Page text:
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The Outcast Blade by Jon Courtenay Grimwood

The Outcast Blade

by Jon Courtenay Grimwood

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865214,439 (3.86)7
As the Byzantine and German emperors plot war against each other, Venice's future rests in the hands of three unwilling individuals: The newly knighted Sir Tycho. He defeated the Mamluk navy but he cannot make the woman he loves love him back. Tortured by secrets, afraid of the daylight, he sees no reason to save a city he hates. The grieving Lady Giulietta. Virgin. Mother. Widow. All she wants is to retire from the poisonous world of the Venetian court to mourn her husband in peace. But her duty is to Venice: both emperors want her hand in marriage and an alliance with Europe's richest city. She must choose, knowing that whichever suitor she rejects will become Venice's bitterest enemy. Lastly, a naked, mud-strewn girl who crawls from a paupers' grave on an island in the Venetian lagoon and begins by killing the men who buried her. Between them, they will set the course of history.… (more)



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Showing 5 of 5
The 2nd Act of the 'Assassini' sees Tycho raised up as a knight, as just as swiftly cast down, as Grimwood's alternate Venice is coverted by both the German and Byzantine empires. ( )
  orkydd | Feb 2, 2017 |
History and fantasy is one of my favourite combinations. With great characters and intricate plots involving royalty and empires this is a good way to fill the time waiting for the next 'A Song of Ice and Fire' book. ( )
  Clifford.Terry | Apr 30, 2015 |
This is a strange book to pin down. It is clearly a middle volume but does not suffer from middle volume disease in that with zero knowledge of the first book the story is enough fun to be worth the read yet in reverse the data dumps from book 1 are handled lightly enough not to be a bother. It is nominally an alternate history but the POD's are elusive and almost beside the point - the book would work roughly as well if the history was standard as little is made of the alterations. It has paranormals and magic but they are essentially props to the plot. What we have is a quite baroque presentation of a noir romance pseudo-historical thriller. Sounds nasty but the writing and characterization are so good it doesn't matter. You have star crossed romances, high political intrigue, several bows to Shakespeare and Marlowe with several more bows to Raymond Chandler and Quentin Tarantino. It works so well I look eagerly forward to the next volume and have bought two books from other series by the same author. If you like Gibson, Zelazney [especially Nine Princes in Amber], Walter John Williams or any serious cyber or noir you should like this although there is no cyber and it is not exactly noir. However those are the touchstones I would use to describe it. Or from a different direction Hunter Thompson. Not high literary art but wonderful twisted genre fun. ( )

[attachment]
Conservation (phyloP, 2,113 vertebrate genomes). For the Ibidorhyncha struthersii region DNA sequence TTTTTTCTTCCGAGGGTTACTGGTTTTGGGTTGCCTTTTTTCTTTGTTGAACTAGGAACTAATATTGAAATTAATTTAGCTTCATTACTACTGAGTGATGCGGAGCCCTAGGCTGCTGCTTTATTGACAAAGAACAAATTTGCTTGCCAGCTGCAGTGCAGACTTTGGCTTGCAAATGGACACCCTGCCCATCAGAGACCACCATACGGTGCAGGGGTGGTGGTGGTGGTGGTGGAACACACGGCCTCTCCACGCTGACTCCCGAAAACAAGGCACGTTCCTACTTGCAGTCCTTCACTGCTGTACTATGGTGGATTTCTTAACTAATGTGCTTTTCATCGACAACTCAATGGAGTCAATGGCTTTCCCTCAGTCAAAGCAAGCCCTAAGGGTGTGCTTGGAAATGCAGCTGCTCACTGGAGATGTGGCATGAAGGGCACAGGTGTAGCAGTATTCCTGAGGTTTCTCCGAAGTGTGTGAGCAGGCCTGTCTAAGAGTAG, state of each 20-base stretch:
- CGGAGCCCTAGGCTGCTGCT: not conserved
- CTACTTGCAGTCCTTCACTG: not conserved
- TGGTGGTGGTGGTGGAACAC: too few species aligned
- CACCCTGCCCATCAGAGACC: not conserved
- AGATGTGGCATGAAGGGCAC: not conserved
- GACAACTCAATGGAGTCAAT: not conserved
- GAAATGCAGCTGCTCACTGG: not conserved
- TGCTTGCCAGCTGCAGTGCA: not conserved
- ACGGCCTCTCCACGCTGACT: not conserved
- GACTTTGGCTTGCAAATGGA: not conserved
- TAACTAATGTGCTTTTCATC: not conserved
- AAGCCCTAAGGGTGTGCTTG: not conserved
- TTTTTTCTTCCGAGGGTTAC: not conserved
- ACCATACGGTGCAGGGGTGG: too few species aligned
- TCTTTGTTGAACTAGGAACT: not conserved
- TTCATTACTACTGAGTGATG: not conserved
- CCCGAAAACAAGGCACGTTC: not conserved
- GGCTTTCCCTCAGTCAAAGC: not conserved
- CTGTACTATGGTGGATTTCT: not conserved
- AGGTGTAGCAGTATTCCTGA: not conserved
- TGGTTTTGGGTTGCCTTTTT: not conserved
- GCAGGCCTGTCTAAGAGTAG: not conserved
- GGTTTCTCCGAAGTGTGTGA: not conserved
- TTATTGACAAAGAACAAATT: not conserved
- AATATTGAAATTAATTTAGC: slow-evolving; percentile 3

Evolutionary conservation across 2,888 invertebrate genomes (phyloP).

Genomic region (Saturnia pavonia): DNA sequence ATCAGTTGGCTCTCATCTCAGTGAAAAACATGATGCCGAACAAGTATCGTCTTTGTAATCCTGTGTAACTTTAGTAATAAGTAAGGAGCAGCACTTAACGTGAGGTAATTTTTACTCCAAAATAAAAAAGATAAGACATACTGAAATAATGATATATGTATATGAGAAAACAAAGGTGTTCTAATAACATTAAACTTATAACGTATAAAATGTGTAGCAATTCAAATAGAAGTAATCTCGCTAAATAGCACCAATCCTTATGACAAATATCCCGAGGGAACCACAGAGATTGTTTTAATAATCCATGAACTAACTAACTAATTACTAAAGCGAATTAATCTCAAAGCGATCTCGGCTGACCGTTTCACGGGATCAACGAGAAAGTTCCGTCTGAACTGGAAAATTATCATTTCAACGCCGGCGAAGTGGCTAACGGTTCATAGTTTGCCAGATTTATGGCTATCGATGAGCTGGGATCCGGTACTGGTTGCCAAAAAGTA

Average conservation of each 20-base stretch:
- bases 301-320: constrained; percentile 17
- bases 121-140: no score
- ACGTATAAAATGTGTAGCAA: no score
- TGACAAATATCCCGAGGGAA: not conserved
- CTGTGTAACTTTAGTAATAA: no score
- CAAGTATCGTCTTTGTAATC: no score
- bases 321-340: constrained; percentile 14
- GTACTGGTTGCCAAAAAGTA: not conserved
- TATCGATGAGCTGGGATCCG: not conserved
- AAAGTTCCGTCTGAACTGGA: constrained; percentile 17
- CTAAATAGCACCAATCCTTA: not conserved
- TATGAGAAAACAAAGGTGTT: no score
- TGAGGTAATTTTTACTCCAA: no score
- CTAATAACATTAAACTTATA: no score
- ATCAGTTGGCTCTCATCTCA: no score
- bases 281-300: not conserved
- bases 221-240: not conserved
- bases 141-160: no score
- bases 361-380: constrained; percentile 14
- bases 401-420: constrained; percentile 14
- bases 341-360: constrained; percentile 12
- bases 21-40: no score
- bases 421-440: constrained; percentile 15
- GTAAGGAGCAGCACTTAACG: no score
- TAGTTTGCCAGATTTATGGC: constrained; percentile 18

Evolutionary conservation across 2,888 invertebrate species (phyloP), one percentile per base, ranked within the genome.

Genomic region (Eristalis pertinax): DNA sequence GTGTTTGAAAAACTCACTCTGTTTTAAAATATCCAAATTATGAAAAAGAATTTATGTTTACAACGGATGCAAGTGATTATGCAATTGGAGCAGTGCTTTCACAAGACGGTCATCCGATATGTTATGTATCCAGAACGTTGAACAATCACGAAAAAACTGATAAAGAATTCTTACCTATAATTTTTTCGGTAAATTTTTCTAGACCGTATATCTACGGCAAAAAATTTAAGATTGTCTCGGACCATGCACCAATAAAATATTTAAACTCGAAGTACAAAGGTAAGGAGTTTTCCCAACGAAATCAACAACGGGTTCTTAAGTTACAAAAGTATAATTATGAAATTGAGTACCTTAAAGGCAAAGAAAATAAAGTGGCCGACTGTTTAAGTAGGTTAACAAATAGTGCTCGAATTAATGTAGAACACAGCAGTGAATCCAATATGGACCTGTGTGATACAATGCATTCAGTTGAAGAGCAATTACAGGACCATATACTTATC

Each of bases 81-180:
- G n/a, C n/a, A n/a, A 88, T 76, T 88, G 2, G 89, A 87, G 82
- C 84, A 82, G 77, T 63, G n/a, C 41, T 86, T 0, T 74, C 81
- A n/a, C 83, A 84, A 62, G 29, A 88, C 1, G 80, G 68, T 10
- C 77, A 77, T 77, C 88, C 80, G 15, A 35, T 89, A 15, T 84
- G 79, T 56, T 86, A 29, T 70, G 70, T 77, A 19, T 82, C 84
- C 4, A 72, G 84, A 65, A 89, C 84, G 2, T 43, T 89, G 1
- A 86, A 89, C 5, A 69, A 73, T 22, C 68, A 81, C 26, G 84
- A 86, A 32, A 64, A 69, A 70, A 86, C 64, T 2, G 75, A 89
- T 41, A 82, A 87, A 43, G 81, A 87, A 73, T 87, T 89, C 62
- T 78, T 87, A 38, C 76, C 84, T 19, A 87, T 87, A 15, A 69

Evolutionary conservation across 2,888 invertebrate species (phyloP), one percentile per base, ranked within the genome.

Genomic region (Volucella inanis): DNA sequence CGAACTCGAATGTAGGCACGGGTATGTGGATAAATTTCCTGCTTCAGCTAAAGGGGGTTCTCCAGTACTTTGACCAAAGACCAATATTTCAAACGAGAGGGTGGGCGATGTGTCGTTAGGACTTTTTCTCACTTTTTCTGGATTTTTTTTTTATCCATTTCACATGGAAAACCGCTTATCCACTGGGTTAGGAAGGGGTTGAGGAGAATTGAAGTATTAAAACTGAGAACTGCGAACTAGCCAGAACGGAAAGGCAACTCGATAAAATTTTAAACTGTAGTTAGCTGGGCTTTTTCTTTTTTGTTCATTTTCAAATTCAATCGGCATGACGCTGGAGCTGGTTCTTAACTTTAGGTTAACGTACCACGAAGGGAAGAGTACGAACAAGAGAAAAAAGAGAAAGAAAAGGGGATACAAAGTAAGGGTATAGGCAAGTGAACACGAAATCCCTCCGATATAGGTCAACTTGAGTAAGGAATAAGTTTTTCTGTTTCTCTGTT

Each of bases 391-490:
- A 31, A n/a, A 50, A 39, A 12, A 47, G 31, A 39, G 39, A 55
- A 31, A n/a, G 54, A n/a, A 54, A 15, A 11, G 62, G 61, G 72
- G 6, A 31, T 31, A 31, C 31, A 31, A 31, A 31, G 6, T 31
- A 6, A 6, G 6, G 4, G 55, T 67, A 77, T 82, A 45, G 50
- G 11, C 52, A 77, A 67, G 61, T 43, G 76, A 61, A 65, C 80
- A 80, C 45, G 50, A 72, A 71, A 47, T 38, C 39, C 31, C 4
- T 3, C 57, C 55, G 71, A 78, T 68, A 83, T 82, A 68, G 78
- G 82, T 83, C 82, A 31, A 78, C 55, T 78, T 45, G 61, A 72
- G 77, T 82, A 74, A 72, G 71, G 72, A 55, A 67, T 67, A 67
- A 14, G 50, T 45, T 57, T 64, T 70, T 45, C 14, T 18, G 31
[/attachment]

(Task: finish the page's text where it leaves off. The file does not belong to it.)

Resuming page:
agingcow2345 | Apr 25, 2012 |
(This is the exact same review as the one I wrote for my blog.)

Gritty, stinking, decaying, romantic 16th century almost-Venice – a violent place, brimming over with inbred scheming nobility. Add magic, vampires, werewolves and other supernatural beings and voilà - The Outcast Blade, the second act in Jon Courtenay Grimwood‘s Assassini trilogy.

Meet Tycho, misunderstood by everyone including himself, who finds himself involved in a high-stakes game for the power over Venice. Just because he fell in love with the “wrong” girl. Also meet the girl’s scheming aunt and uncle – the dowager Duchess of Venice and her brother-in-law Prince Alonzo, Regent of Venice – and the game is on.

In so many ways this is standard fantasy fare but the way it is told make it something more – a pre-history to Dracula, it seems, and perhaps a writing exercise for the author; a way to show how vampire teenage angst can be written as literature rather than as fast-food fluff. In this the Assassini books reminds me of Guy G Kay‘s Fionavar trilogy, which in so many ways tried to show how a proper high fantasy trilogy should be done – a polemic work, in all its splendour, and thus with it’s downside; a hectoring tone follows the reader throughout.

Not so, in my opinion, with the two Assassini books.

Grimwood’s prose and his devotion to the texture and smell of the places he describe lift The Outcast Blade above the rhetoric level, making the city and its inhabitants show as on the silver screen before the inner eye, in both affected grandeur and desperate decay, gilded velveteen and utmost poverty.

I definitely liked it and I look forward to act three, which should be out in a year or so. ( )
  Busifer | Apr 19, 2012 |
Showing 5 of 5
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